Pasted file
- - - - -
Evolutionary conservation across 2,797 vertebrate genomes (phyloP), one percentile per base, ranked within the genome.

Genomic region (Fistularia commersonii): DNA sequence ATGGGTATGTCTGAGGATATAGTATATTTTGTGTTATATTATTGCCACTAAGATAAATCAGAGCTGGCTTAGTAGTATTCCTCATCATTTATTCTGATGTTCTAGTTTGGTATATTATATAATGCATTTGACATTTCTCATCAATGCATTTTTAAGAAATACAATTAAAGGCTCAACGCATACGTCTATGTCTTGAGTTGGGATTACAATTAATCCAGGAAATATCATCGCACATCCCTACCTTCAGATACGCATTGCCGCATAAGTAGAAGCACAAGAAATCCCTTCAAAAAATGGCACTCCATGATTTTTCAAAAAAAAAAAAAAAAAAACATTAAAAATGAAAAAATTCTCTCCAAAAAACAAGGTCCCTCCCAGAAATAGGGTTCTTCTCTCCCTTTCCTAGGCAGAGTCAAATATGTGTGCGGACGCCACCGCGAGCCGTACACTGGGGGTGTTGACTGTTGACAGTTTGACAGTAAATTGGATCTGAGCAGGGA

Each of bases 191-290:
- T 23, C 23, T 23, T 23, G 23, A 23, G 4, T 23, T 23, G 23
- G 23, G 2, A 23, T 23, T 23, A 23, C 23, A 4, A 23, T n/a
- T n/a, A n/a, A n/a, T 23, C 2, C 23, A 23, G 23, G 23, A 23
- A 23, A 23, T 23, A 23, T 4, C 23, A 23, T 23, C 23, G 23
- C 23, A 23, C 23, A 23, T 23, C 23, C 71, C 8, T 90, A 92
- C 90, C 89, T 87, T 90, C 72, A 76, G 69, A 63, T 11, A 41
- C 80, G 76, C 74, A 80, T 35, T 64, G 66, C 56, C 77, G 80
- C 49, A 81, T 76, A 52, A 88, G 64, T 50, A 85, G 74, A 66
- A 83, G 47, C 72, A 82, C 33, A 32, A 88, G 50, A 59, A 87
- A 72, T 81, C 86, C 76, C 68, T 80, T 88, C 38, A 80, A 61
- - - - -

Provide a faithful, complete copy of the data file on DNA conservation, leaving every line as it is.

Evolutionary conservation across 2,797 vertebrate genomes (phyloP), one percentile per base, ranked within the genome.

Genomic region (Fistularia commersonii): DNA sequence ATGGGTATGTCTGAGGATATAGTATATTTTGTGTTATATTATTGCCACTAAGATAAATCAGAGCTGGCTTAGTAGTATTCCTCATCATTTATTCTGATGTTCTAGTTTGGTATATTATATAATGCATTTGACATTTCTCATCAATGCATTTTTAAGAAATACAATTAAAGGCTCAACGCATACGTCTATGTCTTGAGTTGGGATTACAATTAATCCAGGAAATATCATCGCACATCCCTACCTTCAGATACGCATTGCCGCATAAGTAGAAGCACAAGAAATCCCTTCAAAAAATGGCACTCCATGATTTTTCAAAAAAAAAAAAAAAAAAACATTAAAAATGAAAAAATTCTCTCCAAAAAACAAGGTCCCTCCCAGAAATAGGGTTCTTCTCTCCCTTTCCTAGGCAGAGTCAAATATGTGTGCGGACGCCACCGCGAGCCGTACACTGGGGGTGTTGACTGTTGACAGTTTGACAGTAAATTGGATCTGAGCAGGGA

Each of bases 191-290:
- T 23, C 23, T 23, T 23, G 23, A 23, G 4, T 23, T 23, G 23
- G 23, G 2, A 23, T 23, T 23, A 23, C 23, A 4, A 23, T n/a
- T n/a, A n/a, A n/a, T 23, C 2, C 23, A 23, G 23, G 23, A 23
- A 23, A 23, T 23, A 23, T 4, C 23, A 23, T 23, C 23, G 23
- C 23, A 23, C 23, A 23, T 23, C 23, C 71, C 8, T 90, A 92
- C 90, C 89, T 87, T 90, C 72, A 76, G 69, A 63, T 11, A 41
- C 80, G 76, C 74, A 80, T 35, T 64, G 66, C 56, C 77, G 80
- C 49, A 81, T 76, A 52, A 88, G 64, T 50, A 85, G 74, A 66
- A 83, G 47, C 72, A 82, C 33, A 32, A 88, G 50, A 59, A 87
- A 72, T 81, C 86, C 76, C 68, T 80, T 88, C 38, A 80, A 61